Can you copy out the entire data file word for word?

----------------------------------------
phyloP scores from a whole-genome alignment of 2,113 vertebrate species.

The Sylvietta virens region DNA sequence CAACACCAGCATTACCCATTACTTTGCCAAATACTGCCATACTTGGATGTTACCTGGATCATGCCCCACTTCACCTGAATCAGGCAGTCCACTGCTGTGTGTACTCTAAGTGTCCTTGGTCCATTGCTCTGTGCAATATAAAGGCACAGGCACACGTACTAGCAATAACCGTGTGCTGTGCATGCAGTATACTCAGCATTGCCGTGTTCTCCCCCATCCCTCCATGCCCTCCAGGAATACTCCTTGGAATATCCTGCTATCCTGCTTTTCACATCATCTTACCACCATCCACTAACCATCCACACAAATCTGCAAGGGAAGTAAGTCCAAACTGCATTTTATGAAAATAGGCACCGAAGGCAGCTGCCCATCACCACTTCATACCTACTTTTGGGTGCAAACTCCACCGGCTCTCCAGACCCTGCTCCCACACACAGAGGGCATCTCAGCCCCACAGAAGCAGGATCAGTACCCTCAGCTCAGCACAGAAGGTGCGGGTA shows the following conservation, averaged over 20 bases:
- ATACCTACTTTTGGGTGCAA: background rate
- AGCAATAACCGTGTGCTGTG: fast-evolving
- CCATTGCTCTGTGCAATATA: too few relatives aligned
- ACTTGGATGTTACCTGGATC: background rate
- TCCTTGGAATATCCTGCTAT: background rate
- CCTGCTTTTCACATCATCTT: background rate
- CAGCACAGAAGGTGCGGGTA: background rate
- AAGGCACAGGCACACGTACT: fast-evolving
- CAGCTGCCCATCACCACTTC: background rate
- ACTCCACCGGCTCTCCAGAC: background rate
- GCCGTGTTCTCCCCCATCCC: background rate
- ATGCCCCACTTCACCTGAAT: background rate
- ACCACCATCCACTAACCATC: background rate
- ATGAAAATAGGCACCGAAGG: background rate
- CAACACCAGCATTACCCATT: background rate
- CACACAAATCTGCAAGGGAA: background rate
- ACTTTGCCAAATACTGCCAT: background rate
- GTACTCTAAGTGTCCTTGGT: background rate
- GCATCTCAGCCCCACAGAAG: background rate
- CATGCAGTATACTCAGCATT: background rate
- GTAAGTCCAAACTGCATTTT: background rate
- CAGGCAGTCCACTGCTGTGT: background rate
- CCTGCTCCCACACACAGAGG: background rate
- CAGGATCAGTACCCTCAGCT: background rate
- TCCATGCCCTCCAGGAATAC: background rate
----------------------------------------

phyloP scores from a whole-genome alignment of 2,113 vertebrate species.

The Sylvietta virens region DNA sequence CAACACCAGCATTACCCATTACTTTGCCAAATACTGCCATACTTGGATGTTACCTGGATCATGCCCCACTTCACCTGAATCAGGCAGTCCACTGCTGTGTGTACTCTAAGTGTCCTTGGTCCATTGCTCTGTGCAATATAAAGGCACAGGCACACGTACTAGCAATAACCGTGTGCTGTGCATGCAGTATACTCAGCATTGCCGTGTTCTCCCCCATCCCTCCATGCCCTCCAGGAATACTCCTTGGAATATCCTGCTATCCTGCTTTTCACATCATCTTACCACCATCCACTAACCATCCACACAAATCTGCAAGGGAAGTAAGTCCAAACTGCATTTTATGAAAATAGGCACCGAAGGCAGCTGCCCATCACCACTTCATACCTACTTTTGGGTGCAAACTCCACCGGCTCTCCAGACCCTGCTCCCACACACAGAGGGCATCTCAGCCCCACAGAAGCAGGATCAGTACCCTCAGCTCAGCACAGAAGGTGCGGGTA shows the following conservation, averaged over 20 bases:
- ATACCTACTTTTGGGTGCAA: background rate
- AGCAATAACCGTGTGCTGTG: fast-evolving
- CCATTGCTCTGTGCAATATA: too few relatives aligned
- ACTTGGATGTTACCTGGATC: background rate
- TCCTTGGAATATCCTGCTAT: background rate
- CCTGCTTTTCACATCATCTT: background rate
- CAGCACAGAAGGTGCGGGTA: background rate
- AAGGCACAGGCACACGTACT: fast-evolving
- CAGCTGCCCATCACCACTTC: background rate
- ACTCCACCGGCTCTCCAGAC: background rate
- GCCGTGTTCTCCCCCATCCC: background rate
- ATGCCCCACTTCACCTGAAT: background rate
- ACCACCATCCACTAACCATC: background rate
- ATGAAAATAGGCACCGAAGG: background rate
- CAACACCAGCATTACCCATT: background rate
- CACACAAATCTGCAAGGGAA: background rate
- ACTTTGCCAAATACTGCCAT: background rate
- GTACTCTAAGTGTCCTTGGT: background rate
- GCATCTCAGCCCCACAGAAG: background rate
- CATGCAGTATACTCAGCATT: background rate
- GTAAGTCCAAACTGCATTTT: background rate
- CAGGCAGTCCACTGCTGTGT: background rate
- CCTGCTCCCACACACAGAGG: background rate
- CAGGATCAGTACCCTCAGCT: background rate
- TCCATGCCCTCCAGGAATAC: background rate